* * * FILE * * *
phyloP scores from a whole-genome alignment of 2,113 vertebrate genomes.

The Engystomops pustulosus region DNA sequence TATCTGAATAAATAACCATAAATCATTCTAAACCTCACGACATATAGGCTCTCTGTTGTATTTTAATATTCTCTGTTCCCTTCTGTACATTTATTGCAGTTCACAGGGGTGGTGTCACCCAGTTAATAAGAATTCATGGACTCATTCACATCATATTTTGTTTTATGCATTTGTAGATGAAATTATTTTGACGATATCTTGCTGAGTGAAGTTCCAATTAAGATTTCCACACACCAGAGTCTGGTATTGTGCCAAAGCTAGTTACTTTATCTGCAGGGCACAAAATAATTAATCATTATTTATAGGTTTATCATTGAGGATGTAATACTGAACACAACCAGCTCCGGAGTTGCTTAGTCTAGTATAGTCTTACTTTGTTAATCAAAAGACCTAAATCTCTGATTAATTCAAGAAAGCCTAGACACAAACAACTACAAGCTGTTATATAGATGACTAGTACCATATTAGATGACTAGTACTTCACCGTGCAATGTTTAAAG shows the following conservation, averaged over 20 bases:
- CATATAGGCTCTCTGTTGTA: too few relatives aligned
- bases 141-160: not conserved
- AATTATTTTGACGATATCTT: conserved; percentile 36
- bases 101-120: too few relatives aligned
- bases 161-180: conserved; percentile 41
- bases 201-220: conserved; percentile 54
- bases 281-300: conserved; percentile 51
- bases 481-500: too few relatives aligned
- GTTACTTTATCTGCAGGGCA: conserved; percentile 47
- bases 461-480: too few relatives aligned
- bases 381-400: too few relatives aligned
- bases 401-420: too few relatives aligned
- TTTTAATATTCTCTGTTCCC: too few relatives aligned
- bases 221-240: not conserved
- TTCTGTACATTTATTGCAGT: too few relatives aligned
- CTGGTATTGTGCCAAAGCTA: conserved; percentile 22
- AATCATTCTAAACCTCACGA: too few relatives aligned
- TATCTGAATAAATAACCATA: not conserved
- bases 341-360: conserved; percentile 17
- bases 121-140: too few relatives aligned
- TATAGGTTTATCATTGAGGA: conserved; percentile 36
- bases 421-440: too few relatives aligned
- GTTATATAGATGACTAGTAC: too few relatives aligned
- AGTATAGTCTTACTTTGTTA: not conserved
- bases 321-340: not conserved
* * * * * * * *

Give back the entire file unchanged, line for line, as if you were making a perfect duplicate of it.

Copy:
phyloP scores from a whole-genome alignment of 2,113 vertebrate genomes.

The Engystomops pustulosus region DNA sequence TATCTGAATAAATAACCATAAATCATTCTAAACCTCACGACATATAGGCTCTCTGTTGTATTTTAATATTCTCTGTTCCCTTCTGTACATTTATTGCAGTTCACAGGGGTGGTGTCACCCAGTTAATAAGAATTCATGGACTCATTCACATCATATTTTGTTTTATGCATTTGTAGATGAAATTATTTTGACGATATCTTGCTGAGTGAAGTTCCAATTAAGATTTCCACACACCAGAGTCTGGTATTGTGCCAAAGCTAGTTACTTTATCTGCAGGGCACAAAATAATTAATCATTATTTATAGGTTTATCATTGAGGATGTAATACTGAACACAACCAGCTCCGGAGTTGCTTAGTCTAGTATAGTCTTACTTTGTTAATCAAAAGACCTAAATCTCTGATTAATTCAAGAAAGCCTAGACACAAACAACTACAAGCTGTTATATAGATGACTAGTACCATATTAGATGACTAGTACTTCACCGTGCAATGTTTAAAG shows the following conservation, averaged over 20 bases:
- CATATAGGCTCTCTGTTGTA: too few relatives aligned
- bases 141-160: not conserved
- AATTATTTTGACGATATCTT: conserved; percentile 36
- bases 101-120: too few relatives aligned
- bases 161-180: conserved; percentile 41
- bases 201-220: conserved; percentile 54
- bases 281-300: conserved; percentile 51
- bases 481-500: too few relatives aligned
- GTTACTTTATCTGCAGGGCA: conserved; percentile 47
- bases 461-480: too few relatives aligned
- bases 381-400: too few relatives aligned
- bases 401-420: too few relatives aligned
- TTTTAATATTCTCTGTTCCC: too few relatives aligned
- bases 221-240: not conserved
- TTCTGTACATTTATTGCAGT: too few relatives aligned
- CTGGTATTGTGCCAAAGCTA: conserved; percentile 22
- AATCATTCTAAACCTCACGA: too few relatives aligned
- TATCTGAATAAATAACCATA: not conserved
- bases 341-360: conserved; percentile 17
- bases 121-140: too few relatives aligned
- TATAGGTTTATCATTGAGGA: conserved; percentile 36
- bases 421-440: too few relatives aligned
- GTTATATAGATGACTAGTAC: too few relatives aligned
- AGTATAGTCTTACTTTGTTA: not conserved
- bases 321-340: not conserved